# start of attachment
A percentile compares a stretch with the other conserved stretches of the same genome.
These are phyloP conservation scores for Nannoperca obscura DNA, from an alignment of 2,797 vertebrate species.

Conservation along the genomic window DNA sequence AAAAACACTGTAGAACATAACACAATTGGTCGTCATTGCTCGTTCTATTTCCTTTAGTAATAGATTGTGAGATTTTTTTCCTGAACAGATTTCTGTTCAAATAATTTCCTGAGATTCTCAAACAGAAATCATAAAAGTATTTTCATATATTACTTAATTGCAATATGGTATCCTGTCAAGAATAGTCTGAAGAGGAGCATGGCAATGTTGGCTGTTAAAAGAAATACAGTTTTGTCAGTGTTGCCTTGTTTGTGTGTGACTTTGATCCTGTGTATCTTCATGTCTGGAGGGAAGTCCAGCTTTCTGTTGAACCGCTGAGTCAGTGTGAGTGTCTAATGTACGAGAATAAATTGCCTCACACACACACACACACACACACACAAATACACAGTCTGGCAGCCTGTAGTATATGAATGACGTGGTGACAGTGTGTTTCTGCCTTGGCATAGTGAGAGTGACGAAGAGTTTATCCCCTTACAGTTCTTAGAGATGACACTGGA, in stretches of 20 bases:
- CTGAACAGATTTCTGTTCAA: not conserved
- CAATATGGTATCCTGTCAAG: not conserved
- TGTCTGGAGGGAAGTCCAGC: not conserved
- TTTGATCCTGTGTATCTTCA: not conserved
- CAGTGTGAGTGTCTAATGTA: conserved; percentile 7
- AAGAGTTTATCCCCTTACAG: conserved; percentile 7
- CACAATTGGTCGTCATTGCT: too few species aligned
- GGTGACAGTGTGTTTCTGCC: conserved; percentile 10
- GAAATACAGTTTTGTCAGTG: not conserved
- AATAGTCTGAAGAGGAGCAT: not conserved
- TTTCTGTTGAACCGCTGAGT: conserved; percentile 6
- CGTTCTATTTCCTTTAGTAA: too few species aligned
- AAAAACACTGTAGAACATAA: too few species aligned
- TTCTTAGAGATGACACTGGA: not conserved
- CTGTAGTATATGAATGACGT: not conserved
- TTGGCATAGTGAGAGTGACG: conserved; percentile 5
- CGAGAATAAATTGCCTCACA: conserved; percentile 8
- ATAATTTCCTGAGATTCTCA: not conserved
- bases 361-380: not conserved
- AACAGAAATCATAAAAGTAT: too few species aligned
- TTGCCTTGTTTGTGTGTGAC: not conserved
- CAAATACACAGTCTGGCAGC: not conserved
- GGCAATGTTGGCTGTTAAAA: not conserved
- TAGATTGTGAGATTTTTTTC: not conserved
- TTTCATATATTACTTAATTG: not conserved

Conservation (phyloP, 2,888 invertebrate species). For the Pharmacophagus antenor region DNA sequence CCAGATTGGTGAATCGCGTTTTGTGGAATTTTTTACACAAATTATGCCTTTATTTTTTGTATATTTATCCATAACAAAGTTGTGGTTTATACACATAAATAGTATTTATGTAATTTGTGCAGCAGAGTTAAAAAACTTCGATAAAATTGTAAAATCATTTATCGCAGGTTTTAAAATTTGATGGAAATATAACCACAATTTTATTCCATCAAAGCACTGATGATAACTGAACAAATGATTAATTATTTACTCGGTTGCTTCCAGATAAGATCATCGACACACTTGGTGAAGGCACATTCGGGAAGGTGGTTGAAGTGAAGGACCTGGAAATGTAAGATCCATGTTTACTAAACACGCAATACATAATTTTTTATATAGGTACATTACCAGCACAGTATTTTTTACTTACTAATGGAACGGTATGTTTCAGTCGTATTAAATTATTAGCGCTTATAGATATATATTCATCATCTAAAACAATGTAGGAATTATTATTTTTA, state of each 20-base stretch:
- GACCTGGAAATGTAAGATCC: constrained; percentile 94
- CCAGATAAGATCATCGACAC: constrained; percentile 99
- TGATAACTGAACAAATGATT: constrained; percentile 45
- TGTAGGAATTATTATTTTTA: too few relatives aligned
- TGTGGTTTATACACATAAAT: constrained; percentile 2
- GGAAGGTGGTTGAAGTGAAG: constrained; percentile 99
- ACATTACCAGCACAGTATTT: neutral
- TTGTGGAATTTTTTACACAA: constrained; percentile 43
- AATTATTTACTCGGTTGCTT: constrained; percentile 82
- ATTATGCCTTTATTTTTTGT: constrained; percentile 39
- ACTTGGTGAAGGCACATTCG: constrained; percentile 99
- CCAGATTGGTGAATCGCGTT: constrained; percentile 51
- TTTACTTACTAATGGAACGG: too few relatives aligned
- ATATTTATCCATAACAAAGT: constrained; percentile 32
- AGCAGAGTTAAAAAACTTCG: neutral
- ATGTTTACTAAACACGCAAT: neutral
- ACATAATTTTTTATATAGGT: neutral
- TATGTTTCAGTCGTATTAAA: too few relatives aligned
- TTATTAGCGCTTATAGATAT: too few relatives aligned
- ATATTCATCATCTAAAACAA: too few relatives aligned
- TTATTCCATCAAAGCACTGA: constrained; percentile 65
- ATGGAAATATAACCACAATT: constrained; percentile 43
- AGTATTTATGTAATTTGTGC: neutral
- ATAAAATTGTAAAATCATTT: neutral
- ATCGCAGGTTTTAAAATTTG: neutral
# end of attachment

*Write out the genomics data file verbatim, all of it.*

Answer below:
A percentile compares a stretch with the other conserved stretches of the same genome.
These are phyloP conservation scores for Nannoperca obscura DNA, from an alignment of 2,797 vertebrate species.

Conservation along the genomic window DNA sequence AAAAACACTGTAGAACATAACACAATTGGTCGTCATTGCTCGTTCTATTTCCTTTAGTAATAGATTGTGAGATTTTTTTCCTGAACAGATTTCTGTTCAAATAATTTCCTGAGATTCTCAAACAGAAATCATAAAAGTATTTTCATATATTACTTAATTGCAATATGGTATCCTGTCAAGAATAGTCTGAAGAGGAGCATGGCAATGTTGGCTGTTAAAAGAAATACAGTTTTGTCAGTGTTGCCTTGTTTGTGTGTGACTTTGATCCTGTGTATCTTCATGTCTGGAGGGAAGTCCAGCTTTCTGTTGAACCGCTGAGTCAGTGTGAGTGTCTAATGTACGAGAATAAATTGCCTCACACACACACACACACACACACACAAATACACAGTCTGGCAGCCTGTAGTATATGAATGACGTGGTGACAGTGTGTTTCTGCCTTGGCATAGTGAGAGTGACGAAGAGTTTATCCCCTTACAGTTCTTAGAGATGACACTGGA, in stretches of 20 bases:
- CTGAACAGATTTCTGTTCAA: not conserved
- CAATATGGTATCCTGTCAAG: not conserved
- TGTCTGGAGGGAAGTCCAGC: not conserved
- TTTGATCCTGTGTATCTTCA: not conserved
- CAGTGTGAGTGTCTAATGTA: conserved; percentile 7
- AAGAGTTTATCCCCTTACAG: conserved; percentile 7
- CACAATTGGTCGTCATTGCT: too few species aligned
- GGTGACAGTGTGTTTCTGCC: conserved; percentile 10
- GAAATACAGTTTTGTCAGTG: not conserved
- AATAGTCTGAAGAGGAGCAT: not conserved
- TTTCTGTTGAACCGCTGAGT: conserved; percentile 6
- CGTTCTATTTCCTTTAGTAA: too few species aligned
- AAAAACACTGTAGAACATAA: too few species aligned
- TTCTTAGAGATGACACTGGA: not conserved
- CTGTAGTATATGAATGACGT: not conserved
- TTGGCATAGTGAGAGTGACG: conserved; percentile 5
- CGAGAATAAATTGCCTCACA: conserved; percentile 8
- ATAATTTCCTGAGATTCTCA: not conserved
- bases 361-380: not conserved
- AACAGAAATCATAAAAGTAT: too few species aligned
- TTGCCTTGTTTGTGTGTGAC: not conserved
- CAAATACACAGTCTGGCAGC: not conserved
- GGCAATGTTGGCTGTTAAAA: not conserved
- TAGATTGTGAGATTTTTTTC: not conserved
- TTTCATATATTACTTAATTG: not conserved

Conservation (phyloP, 2,888 invertebrate species). For the Pharmacophagus antenor region DNA sequence CCAGATTGGTGAATCGCGTTTTGTGGAATTTTTTACACAAATTATGCCTTTATTTTTTGTATATTTATCCATAACAAAGTTGTGGTTTATACACATAAATAGTATTTATGTAATTTGTGCAGCAGAGTTAAAAAACTTCGATAAAATTGTAAAATCATTTATCGCAGGTTTTAAAATTTGATGGAAATATAACCACAATTTTATTCCATCAAAGCACTGATGATAACTGAACAAATGATTAATTATTTACTCGGTTGCTTCCAGATAAGATCATCGACACACTTGGTGAAGGCACATTCGGGAAGGTGGTTGAAGTGAAGGACCTGGAAATGTAAGATCCATGTTTACTAAACACGCAATACATAATTTTTTATATAGGTACATTACCAGCACAGTATTTTTTACTTACTAATGGAACGGTATGTTTCAGTCGTATTAAATTATTAGCGCTTATAGATATATATTCATCATCTAAAACAATGTAGGAATTATTATTTTTA, state of each 20-base stretch:
- GACCTGGAAATGTAAGATCC: constrained; percentile 94
- CCAGATAAGATCATCGACAC: constrained; percentile 99
- TGATAACTGAACAAATGATT: constrained; percentile 45
- TGTAGGAATTATTATTTTTA: too few relatives aligned
- TGTGGTTTATACACATAAAT: constrained; percentile 2
- GGAAGGTGGTTGAAGTGAAG: constrained; percentile 99
- ACATTACCAGCACAGTATTT: neutral
- TTGTGGAATTTTTTACACAA: constrained; percentile 43
- AATTATTTACTCGGTTGCTT: constrained; percentile 82
- ATTATGCCTTTATTTTTTGT: constrained; percentile 39
- ACTTGGTGAAGGCACATTCG: constrained; percentile 99
- CCAGATTGGTGAATCGCGTT: constrained; percentile 51
- TTTACTTACTAATGGAACGG: too few relatives aligned
- ATATTTATCCATAACAAAGT: constrained; percentile 32
- AGCAGAGTTAAAAAACTTCG: neutral
- ATGTTTACTAAACACGCAAT: neutral
- ACATAATTTTTTATATAGGT: neutral
- TATGTTTCAGTCGTATTAAA: too few relatives aligned
- TTATTAGCGCTTATAGATAT: too few relatives aligned
- ATATTCATCATCTAAAACAA: too few relatives aligned
- TTATTCCATCAAAGCACTGA: constrained; percentile 65
- ATGGAAATATAACCACAATT: constrained; percentile 43
- AGTATTTATGTAATTTGTGC: neutral
- ATAAAATTGTAAAATCATTT: neutral
- ATCGCAGGTTTTAAAATTTG: neutral